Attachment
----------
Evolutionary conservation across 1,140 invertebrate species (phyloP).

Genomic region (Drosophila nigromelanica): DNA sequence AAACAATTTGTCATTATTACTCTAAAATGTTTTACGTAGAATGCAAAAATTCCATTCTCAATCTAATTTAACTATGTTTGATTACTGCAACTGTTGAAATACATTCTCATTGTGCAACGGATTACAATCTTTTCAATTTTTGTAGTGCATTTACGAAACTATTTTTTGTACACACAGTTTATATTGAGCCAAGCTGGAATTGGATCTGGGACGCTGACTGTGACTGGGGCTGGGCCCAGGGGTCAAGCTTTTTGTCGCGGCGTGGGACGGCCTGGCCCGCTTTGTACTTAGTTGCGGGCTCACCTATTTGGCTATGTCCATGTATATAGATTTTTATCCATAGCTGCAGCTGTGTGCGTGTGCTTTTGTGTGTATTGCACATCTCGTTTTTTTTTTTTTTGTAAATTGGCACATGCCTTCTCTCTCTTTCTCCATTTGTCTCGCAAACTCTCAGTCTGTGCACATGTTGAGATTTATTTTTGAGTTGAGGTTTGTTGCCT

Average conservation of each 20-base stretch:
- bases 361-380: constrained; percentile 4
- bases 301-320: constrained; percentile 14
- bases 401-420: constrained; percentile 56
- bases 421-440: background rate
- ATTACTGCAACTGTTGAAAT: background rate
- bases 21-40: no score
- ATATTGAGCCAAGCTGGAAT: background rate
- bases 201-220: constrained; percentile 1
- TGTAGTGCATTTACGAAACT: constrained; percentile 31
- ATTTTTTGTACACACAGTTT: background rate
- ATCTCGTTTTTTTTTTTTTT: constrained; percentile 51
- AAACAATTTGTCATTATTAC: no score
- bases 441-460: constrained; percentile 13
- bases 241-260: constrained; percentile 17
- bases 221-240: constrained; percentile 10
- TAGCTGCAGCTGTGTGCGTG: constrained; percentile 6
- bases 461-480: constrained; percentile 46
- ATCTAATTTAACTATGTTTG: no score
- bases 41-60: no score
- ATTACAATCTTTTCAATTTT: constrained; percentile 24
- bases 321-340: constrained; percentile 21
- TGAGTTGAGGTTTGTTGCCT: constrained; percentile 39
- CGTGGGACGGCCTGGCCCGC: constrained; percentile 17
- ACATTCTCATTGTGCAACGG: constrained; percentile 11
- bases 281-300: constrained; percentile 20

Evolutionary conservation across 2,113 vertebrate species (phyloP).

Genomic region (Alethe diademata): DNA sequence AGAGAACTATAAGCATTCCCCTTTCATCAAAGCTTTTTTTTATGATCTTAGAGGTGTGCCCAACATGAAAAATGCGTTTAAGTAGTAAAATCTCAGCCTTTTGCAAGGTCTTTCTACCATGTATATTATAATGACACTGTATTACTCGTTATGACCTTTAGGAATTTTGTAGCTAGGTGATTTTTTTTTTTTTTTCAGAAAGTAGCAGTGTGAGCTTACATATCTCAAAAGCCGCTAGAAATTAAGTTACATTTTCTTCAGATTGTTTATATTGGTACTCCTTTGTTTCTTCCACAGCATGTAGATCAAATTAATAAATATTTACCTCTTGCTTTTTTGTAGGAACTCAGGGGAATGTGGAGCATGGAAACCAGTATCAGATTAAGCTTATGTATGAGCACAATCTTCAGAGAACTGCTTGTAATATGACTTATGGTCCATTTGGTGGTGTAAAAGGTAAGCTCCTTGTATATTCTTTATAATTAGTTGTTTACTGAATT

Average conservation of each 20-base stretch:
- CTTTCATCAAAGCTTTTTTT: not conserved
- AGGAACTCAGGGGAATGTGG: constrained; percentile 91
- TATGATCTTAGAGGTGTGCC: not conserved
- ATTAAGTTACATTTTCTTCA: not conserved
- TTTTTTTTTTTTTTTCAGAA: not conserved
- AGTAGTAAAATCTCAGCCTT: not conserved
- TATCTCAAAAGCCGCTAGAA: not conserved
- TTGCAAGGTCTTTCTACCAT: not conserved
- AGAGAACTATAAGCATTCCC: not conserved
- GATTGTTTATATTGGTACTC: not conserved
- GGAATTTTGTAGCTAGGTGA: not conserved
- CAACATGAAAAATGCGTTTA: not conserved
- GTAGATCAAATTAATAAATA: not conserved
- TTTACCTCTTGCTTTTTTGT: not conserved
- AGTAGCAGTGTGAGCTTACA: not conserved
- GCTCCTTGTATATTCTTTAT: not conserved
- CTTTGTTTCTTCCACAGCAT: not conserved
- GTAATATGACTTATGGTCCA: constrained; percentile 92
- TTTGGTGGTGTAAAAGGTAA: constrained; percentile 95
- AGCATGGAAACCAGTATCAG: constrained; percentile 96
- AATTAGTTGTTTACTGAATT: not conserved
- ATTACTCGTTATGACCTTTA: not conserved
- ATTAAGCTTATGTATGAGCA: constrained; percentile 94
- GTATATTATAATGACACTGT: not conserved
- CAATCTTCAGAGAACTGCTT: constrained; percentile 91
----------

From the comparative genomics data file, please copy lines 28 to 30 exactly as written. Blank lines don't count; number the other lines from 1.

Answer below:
- bases 281-300: constrained; percentile 20

Evolutionary conservation across 2,113 vertebrate species (phyloP).

Genomic region (Alethe diademata): DNA sequence AGAGAACTATAAGCATTCCCCTTTCATCAAAGCTTTTTTTTATGATCTTAGAGGTGTGCCCAACATGAAAAATGCGTTTAAGTAGTAAAATCTCAGCCTTTTGCAAGGTCTTTCTACCATGTATATTATAATGACACTGTATTACTCGTTATGACCTTTAGGAATTTTGTAGCTAGGTGATTTTTTTTTTTTTTTCAGAAAGTAGCAGTGTGAGCTTACATATCTCAAAAGCCGCTAGAAATTAAGTTACATTTTCTTCAGATTGTTTATATTGGTACTCCTTTGTTTCTTCCACAGCATGTAGATCAAATTAATAAATATTTACCTCTTGCTTTTTTGTAGGAACTCAGGGGAATGTGGAGCATGGAAACCAGTATCAGATTAAGCTTATGTATGAGCACAATCTTCAGAGAACTGCTTGTAATATGACTTATGGTCCATTTGGTGGTGTAAAAGGTAAGCTCCTTGTATATTCTTTATAATTAGTTGTTTACTGAATT